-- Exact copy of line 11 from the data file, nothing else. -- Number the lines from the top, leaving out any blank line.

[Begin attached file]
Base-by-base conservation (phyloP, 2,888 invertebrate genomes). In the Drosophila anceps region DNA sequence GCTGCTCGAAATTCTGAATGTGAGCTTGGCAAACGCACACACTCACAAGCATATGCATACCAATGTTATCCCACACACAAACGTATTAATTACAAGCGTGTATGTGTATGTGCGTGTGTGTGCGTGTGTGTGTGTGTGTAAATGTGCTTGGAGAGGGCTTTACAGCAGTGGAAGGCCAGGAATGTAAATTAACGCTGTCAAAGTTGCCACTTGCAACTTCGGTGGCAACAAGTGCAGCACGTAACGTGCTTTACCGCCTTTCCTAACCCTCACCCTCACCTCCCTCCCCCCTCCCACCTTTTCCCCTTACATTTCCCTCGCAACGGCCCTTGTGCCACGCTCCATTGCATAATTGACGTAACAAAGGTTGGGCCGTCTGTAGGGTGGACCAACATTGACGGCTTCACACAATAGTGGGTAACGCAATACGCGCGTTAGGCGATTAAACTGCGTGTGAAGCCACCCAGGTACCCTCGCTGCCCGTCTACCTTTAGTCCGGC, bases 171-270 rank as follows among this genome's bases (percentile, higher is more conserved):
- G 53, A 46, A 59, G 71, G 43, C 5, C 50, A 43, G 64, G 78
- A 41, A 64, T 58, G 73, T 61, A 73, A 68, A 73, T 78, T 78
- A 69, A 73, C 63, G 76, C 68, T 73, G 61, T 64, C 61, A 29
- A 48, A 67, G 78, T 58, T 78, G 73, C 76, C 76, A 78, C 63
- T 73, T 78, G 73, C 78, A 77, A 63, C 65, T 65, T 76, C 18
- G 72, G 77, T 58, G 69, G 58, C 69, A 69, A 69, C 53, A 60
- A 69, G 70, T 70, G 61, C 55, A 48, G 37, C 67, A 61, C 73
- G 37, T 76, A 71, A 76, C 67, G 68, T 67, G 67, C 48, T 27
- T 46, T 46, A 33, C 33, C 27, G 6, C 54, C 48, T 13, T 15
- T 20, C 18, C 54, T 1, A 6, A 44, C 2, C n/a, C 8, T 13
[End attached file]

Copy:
- T 20, C 18, C 54, T 1, A 6, A 44, C 2, C n/a, C 8, T 13